Land flippers buy from Land Bankers and Property Redevelopers. They buy "Greenfields" from Land Bankers or "brownfields" from Property Redevelopers and add "paper upgrades" like title insurance, correct surveys, or environmental studies. The diagram below shows how Land flippers sell upgraded properties to Land Developers. They can become Land Developers, but their talents are significantly different.
Land Packaging Schematic Diagram
Land flippers include land planning firms, politically savvy lawyers, and government agencies that seek government approvals for their land. Land Developers buy this "land with a plan."
Real Estate Development Process stages are not as neatly segregated. Flipping may overlap with Land Banking or Property Redevelopment as Land flippers try to support municipal annexation, amended zoning provisions, or a new master plan.
Land flippers may need to repair environmental hazards uncovered during the flipping process before Land Developers take over. Land Developers avoid environmental cleanup because it's not well-defined.
How does land flipping work?
In the land flipping equation, purchase price, holding fees, permissions, design, and consultancy costs must be less than Land Developer's sales price.
Land Packaging Equation
Spread is the difference between two values. Spread is this stage's value difference. Accountants may call this net income or capital gain. Economists term it "profit." This spread may take months or years.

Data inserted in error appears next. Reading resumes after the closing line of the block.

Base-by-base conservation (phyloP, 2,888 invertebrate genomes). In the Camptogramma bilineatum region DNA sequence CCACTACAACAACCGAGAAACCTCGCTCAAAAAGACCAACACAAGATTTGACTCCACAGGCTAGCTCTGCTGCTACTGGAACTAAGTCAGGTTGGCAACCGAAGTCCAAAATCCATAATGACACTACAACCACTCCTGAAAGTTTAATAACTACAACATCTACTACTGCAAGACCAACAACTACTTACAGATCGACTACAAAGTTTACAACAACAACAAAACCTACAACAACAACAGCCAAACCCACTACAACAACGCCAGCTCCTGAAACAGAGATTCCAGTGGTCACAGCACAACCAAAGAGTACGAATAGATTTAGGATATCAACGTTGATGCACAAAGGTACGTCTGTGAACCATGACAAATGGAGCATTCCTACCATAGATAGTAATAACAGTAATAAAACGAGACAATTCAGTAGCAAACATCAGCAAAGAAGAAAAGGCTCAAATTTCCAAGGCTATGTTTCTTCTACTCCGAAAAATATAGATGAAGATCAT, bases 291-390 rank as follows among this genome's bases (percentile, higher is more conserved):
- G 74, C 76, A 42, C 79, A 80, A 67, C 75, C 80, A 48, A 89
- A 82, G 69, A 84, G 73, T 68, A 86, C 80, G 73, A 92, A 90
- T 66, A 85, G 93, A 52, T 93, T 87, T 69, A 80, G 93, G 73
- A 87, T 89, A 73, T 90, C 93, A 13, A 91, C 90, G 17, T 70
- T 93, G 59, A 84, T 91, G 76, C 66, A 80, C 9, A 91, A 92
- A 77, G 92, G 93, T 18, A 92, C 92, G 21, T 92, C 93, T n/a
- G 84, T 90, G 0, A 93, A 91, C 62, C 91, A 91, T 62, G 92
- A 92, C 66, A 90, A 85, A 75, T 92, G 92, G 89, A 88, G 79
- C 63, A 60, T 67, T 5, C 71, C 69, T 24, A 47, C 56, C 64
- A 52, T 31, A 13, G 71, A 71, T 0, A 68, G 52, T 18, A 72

Many real estate developers consider flipping the riskiest stage of the property development process because many public bodies and approvals are involved. In some circumstances, a Congressional Act is needed to complete Land Flipping.
Land flippers have considerable relationships and experience with land-use rules. They must examine the political, environmental, title, and survey challenges.
They are generally retired politicians or municipal leaders, real estate attorneys, brokers, environmental and engineering firms, land planning or architectural firms, or market research firms.
Land flippers recognize it's more vital to govern than possess attractive land parcels. They understand land contracts, installment sales, mortgage purchases, and option agreements. They can acquire land through a lease with purchase options or an extended sales contract.
The cost of retaining land during the flipping process depends on how it was acquired, especially since the timeliness of regulatory processes is unclear.
Key players in the land flipping
Due to the public nature of the Real Estate Development Process, Land flipping has many significant players. Land flippers must propose their concept for the site to the public and appeal for land use authorization. They attend meetings and educate stakeholders. This procedure can seem circular due to overlapping roles, but Land Flippers must persevere. They prepare land for construction, making it "shovel ready."